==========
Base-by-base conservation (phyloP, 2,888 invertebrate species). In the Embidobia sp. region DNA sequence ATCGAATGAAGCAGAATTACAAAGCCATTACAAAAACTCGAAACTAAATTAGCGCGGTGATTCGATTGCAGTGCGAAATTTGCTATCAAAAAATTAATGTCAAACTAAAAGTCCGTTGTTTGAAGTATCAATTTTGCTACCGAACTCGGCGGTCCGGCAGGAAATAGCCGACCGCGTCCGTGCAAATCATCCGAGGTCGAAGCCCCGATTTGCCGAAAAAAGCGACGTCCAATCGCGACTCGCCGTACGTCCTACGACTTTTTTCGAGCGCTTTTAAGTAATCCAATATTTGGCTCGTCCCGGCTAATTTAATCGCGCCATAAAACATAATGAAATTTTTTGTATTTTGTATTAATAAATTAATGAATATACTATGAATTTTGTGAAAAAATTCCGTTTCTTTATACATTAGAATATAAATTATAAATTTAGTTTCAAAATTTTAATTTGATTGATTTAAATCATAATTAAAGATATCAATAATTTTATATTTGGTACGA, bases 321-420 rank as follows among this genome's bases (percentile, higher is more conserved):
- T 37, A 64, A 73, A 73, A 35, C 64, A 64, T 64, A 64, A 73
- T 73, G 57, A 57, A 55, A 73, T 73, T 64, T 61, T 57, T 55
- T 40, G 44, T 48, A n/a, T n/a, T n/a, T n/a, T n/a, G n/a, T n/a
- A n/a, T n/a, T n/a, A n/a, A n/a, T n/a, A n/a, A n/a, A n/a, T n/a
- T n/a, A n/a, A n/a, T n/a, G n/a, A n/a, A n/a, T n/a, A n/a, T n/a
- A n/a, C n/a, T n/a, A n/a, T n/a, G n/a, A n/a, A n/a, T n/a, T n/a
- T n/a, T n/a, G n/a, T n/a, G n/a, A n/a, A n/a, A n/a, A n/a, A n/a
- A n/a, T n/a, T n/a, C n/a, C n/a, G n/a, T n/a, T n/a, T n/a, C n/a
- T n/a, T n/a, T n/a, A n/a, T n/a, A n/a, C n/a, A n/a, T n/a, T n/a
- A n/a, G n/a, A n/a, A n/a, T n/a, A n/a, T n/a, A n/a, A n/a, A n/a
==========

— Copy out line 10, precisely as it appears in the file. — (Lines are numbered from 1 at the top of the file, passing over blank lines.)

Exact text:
- T n/a, T n/a, T n/a, A n/a, T n/a, A n/a, C n/a, A n/a, T n/a, T n/a